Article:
Regardless of whether people are extraverts or introverts, if they are asked to act in an extraverted way, this improves their mood (for example Zelenski and others 2012). My question is concerns the reasons for why introverts don't engage in extraverted behavior. According to dual process models of behavior (for example Strack, Deutsch, 2014), human behavior is a combination of impulses and more reflective behavior (for example self-control). It strikes me that extraverted behavior is often quite impulsive (e.g. posting a funny picture of oneself on facebook). So, do introverts lack these impulses, or are they too inclined to keep them under control? Is there any research that has tried to disentangle the two processes?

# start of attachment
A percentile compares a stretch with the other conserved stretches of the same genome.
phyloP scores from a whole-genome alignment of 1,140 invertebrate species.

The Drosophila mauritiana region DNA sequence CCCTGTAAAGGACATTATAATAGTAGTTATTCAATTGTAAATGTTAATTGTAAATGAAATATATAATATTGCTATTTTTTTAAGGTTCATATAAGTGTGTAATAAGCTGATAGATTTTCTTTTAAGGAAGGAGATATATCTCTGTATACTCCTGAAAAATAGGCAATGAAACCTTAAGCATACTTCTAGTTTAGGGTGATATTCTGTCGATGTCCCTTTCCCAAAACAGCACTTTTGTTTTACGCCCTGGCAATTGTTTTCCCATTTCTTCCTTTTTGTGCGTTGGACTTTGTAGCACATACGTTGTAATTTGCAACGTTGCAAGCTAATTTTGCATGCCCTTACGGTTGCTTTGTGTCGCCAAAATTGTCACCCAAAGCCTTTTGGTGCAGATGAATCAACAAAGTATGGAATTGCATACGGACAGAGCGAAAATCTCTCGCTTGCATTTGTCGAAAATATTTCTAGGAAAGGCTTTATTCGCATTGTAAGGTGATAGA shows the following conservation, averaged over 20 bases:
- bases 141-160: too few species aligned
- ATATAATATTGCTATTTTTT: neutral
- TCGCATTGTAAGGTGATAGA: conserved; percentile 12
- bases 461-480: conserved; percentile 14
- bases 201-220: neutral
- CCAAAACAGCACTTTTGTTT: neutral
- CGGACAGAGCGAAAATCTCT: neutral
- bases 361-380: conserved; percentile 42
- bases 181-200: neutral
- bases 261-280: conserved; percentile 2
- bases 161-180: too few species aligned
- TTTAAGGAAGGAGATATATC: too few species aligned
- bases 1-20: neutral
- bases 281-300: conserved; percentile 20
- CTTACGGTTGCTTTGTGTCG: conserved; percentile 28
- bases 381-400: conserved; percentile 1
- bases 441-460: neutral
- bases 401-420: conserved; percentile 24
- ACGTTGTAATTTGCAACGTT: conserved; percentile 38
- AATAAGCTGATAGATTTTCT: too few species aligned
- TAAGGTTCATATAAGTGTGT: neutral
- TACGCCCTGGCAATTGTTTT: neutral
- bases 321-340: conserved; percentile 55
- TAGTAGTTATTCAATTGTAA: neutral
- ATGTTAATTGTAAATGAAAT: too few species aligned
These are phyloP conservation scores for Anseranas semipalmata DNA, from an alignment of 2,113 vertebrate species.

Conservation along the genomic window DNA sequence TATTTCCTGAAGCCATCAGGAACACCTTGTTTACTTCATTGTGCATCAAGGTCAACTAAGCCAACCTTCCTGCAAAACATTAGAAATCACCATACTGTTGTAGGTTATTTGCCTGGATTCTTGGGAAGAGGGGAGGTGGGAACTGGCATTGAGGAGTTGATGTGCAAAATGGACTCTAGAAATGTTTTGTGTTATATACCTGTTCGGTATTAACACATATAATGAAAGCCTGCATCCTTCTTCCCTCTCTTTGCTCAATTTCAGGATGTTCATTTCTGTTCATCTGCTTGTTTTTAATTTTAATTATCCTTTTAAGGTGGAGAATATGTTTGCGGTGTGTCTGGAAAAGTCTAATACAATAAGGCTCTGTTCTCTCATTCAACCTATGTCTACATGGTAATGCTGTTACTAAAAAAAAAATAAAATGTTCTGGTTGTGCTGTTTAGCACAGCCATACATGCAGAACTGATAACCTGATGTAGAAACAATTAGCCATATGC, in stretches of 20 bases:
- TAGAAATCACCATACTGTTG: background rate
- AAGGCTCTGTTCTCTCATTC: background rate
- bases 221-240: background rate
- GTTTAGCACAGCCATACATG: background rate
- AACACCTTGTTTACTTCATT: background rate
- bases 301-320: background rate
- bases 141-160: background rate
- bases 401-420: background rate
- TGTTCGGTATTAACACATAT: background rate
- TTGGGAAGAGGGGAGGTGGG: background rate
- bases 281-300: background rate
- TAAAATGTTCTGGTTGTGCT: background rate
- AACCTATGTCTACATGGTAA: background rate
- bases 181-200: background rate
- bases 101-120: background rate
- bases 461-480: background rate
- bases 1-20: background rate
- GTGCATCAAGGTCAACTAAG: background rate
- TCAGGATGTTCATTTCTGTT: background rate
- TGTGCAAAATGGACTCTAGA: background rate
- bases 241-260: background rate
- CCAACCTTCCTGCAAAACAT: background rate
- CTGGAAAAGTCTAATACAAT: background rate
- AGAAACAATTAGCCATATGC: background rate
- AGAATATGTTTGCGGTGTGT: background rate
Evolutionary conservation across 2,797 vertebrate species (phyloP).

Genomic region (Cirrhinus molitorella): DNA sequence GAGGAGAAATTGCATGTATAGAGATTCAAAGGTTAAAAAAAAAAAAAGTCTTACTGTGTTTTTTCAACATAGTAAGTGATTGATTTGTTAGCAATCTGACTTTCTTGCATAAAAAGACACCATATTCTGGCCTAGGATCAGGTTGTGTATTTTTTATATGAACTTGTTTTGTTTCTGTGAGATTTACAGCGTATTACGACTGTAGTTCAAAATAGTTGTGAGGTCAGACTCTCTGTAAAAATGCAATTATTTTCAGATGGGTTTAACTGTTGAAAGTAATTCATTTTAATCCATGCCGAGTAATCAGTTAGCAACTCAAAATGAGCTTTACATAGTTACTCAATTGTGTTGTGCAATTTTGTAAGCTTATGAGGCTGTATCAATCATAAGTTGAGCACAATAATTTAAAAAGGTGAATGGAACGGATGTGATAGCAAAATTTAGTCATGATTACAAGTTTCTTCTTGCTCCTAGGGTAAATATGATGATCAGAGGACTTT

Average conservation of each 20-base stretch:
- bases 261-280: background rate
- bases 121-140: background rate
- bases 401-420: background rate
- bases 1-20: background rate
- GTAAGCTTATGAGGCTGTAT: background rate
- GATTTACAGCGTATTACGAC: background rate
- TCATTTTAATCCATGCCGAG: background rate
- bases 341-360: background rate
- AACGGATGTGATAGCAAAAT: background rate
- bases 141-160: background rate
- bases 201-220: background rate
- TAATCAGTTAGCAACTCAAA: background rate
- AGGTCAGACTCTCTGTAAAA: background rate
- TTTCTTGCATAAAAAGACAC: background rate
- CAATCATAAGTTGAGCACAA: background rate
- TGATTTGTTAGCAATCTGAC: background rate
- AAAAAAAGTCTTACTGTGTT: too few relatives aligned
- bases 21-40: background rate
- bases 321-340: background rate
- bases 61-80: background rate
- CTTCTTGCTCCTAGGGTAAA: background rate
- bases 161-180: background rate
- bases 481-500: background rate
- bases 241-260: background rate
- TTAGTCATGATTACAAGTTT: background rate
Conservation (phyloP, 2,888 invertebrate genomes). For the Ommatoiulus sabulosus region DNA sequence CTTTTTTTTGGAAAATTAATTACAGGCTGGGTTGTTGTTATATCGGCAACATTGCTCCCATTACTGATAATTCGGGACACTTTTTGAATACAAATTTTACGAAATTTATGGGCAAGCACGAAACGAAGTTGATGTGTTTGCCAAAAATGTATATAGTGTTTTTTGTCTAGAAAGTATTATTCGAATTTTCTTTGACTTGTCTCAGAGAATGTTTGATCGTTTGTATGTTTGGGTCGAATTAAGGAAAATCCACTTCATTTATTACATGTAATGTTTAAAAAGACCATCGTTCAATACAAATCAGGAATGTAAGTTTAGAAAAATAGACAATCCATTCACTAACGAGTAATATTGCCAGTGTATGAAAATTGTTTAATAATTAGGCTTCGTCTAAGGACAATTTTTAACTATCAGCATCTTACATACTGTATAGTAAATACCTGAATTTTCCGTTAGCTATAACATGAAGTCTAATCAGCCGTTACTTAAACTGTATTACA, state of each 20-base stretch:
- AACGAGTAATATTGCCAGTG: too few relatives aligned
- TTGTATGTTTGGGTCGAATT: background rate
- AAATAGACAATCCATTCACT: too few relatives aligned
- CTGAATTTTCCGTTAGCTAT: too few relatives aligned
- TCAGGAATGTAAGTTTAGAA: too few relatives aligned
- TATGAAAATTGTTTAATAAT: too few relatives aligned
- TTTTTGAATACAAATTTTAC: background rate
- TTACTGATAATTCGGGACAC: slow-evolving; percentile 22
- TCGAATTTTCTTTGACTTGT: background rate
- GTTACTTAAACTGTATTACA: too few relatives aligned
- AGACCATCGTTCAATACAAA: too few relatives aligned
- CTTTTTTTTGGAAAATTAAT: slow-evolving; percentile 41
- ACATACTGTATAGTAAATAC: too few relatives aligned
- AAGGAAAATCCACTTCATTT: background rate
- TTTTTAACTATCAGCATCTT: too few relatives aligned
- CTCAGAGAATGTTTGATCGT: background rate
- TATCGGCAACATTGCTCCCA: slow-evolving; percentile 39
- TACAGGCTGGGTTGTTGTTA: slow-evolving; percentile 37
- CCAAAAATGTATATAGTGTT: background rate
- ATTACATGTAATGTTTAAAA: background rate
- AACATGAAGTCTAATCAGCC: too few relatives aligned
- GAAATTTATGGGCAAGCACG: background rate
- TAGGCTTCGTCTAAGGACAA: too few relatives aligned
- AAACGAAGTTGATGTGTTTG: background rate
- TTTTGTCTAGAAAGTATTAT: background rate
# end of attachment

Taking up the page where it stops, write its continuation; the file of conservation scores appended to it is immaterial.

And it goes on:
This may not be a perfect answer to your question but it should be of help. Essentially, I think that research on personality suggests that self control (and thus a lack of impulsivity) may be part of the reason why introverts don't engage in extraverted behavior.
According to personality research on arousal , levels of extroversion and introversion are linked to peoples' arousal levels. Extroverts are argued to be under-aroused (in terms of brain arousal) therefore they seek out new stimuli, while the opposite is the case for introverts. Hence as introverts already over-aroused, they are more likely to avoid new stimuli.
While the research you have cited suggests that introverts would actually benefit from seeking more social interaction, the fact that they do not is not particularly surprising as humans frequently fail to act in ways that benefit themselves.